I think it is more than just wishful thinking. The authors of the Belga article are probably not aware that wind/solar are fundamentally different from the conventional sources and therefor could not be compared looking at the installed capacity. The same with the many news sites that copied the Belga article verbatim.
I am more puzzled by the authors of the WindEurope report. I can’t imagine that they are not aware that this comparison is meaningless. Yet they created a graph with those four distinct hooray moments based on the installed capacity. Weird. I assume the report is just intended as PR for wind energy.
As I understand the situation in South Australia, it had something to do with a (predictable) lack of wind energy during a heat wave. My next post will be about something similar: whether there is more production of electricity by wind in winter than in summer. An Dutch energy expert said that this was the case, meaning that wind complements solar in that regard (in summer there is a lot of solar energy being produced, in winter much less). In that post, I will try to figure out to what extent wind and solar “complement” each other in winter.
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This is the problem with the whole “debate” over renewables. Nameplate capacity is almost meaningless, and it is impossible to reasonably compare averaged output of renewables because they vary so wildly. Think about that chart. The very fact that someone would compare nameplate capacity of renewables to dispatchable power sources implies one of two things, outright intent to deceive or complete and utter incompetence/ignorance on the issue. There is no middle ground because they simply cannot be compared.
The same goes for average output, but to a lesser extent. When you look at what we need verses what renewables offer, you immediately see why we turned away from all but hydro and trivial amounts of biomass…renewables are unsuitable for our needs. Without being paired with enormous amounts of storage capacity, literally pushing into petawatt hours, we will suffer random, catastrophic collapse of the system. And sadly, the most cost effective way we have of dealing with that at the moment is to make vast, lined, underground storage tunnels…turn the majority of the renewable output into hydrogen, and burn it in conventional gas turbines to generate energy. Everything else costs too much, takes too much in materials, or has an impractical footprint in most areas (like pumped storage)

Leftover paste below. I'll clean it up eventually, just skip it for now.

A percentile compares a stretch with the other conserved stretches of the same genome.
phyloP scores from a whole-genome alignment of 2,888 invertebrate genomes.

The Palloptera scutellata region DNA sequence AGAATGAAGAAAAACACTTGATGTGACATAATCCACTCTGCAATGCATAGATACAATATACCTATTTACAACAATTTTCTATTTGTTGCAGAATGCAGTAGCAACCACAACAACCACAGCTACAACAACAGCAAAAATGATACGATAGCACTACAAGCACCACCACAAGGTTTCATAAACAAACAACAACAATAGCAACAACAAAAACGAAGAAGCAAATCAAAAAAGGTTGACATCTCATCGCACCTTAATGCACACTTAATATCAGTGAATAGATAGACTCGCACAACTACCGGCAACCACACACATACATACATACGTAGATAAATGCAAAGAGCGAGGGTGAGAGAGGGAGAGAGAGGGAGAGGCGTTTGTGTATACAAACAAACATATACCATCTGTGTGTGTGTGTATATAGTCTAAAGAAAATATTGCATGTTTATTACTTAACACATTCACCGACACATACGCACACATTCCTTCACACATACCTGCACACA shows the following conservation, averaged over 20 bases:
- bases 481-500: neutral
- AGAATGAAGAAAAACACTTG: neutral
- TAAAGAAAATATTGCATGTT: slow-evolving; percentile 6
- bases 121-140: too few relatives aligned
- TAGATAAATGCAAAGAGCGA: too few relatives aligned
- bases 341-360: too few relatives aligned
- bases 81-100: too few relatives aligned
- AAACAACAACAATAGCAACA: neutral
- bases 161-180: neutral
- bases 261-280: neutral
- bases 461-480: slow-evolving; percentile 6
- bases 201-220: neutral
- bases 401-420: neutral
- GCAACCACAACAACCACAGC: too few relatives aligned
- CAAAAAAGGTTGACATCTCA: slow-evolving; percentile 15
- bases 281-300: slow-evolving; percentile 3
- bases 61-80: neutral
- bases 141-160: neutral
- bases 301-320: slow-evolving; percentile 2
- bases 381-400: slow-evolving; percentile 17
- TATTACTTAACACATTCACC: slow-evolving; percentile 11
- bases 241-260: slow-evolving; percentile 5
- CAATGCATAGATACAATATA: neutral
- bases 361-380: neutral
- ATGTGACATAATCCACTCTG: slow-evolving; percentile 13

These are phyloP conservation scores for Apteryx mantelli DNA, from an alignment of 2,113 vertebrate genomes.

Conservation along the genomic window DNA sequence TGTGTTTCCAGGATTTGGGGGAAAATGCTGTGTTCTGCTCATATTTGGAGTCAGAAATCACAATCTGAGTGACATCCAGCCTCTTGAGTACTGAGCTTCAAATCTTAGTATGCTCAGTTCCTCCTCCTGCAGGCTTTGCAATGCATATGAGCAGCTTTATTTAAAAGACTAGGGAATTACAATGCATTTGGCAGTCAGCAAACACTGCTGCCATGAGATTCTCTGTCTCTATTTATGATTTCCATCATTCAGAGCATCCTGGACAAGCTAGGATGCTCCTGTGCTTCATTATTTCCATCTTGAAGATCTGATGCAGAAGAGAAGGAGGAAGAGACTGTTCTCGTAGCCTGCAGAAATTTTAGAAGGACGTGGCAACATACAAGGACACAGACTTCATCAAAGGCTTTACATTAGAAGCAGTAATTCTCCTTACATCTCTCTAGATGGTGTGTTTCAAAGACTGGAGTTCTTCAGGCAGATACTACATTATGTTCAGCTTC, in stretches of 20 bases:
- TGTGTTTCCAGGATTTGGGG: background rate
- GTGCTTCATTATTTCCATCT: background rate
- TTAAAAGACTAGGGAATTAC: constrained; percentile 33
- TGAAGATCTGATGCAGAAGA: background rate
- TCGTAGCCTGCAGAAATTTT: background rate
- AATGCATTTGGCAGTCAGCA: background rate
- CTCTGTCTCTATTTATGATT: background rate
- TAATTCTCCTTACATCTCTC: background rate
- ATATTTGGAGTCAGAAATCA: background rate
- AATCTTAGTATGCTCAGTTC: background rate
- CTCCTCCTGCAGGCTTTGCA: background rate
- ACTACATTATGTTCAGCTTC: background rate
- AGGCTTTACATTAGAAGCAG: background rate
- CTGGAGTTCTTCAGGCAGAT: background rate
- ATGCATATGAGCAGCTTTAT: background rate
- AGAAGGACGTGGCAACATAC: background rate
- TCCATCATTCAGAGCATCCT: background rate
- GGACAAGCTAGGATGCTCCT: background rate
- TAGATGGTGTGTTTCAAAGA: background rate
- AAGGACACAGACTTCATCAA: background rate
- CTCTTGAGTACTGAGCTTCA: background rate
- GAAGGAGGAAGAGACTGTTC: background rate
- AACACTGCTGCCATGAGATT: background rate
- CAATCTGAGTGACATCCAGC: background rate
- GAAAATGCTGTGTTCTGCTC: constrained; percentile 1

That is indeed the gist of the story. It is misleading to compare installed capacity of intermittent energy sources with that of dispatchable power sources.
Agreed that a non-continuous use of wind power makes more sense than to use it for electricity production.
Looking forward to the next post!
“A coal-fired turbine can deliver its capacity as long as someone shovels coal into it, while a wind turbine only delivers when there is (enough) wind. ”
Even the basis you use for comparison to get to 22% of rated capacity probably overstates it’s real value. When power is not needed, they can stop shoveling coal (and presumably they do), but the wind does not stop blowing. If a significantly larger portion of wind generation occurs when it is not required, thus having no real value, even 22% of rated capacity overstates it’s effective contribution.
I calculated the load factor of wind to show that production by the two sources is different. You are right of course that this is not the whole story. Whether the production was at a time it was needed, is indeed an entirely different story. As is for example the decrease of efficiency when conventional power sources have to cycle up and down to follow the injection of an intermittent power source on the grid. But these are not important to understand the issue I described in this post.
I got in brief discussion over on ARS Technica (where of course facts were downvoted for being inconvenient) trying to explain why the wind simply does not deliver as promised. One guy actually dared to compare the “capacity factors” of things like peaking plants, which (as you pointed out) are capable of running as long as you shove fuel into it…to wind. I tried to point out that this was like comparing an intermittently functional (ie, usually non-functional) car to a normal car that just isn’t driven constantly because the owner doesn’t need to.
The mental gymnastics these people were willing to go through is astonishing. People fail to see that if you are required to have backup power like a conventional/nuclear power plant…then the only way wind could save is if it produces energy for less than the cost of the fuel. And it was beyond their comprehension that some people/businesses might want to forgo the greatly increased complexity entirely even if there was a small savings, and concentrate on delivering a reliable service.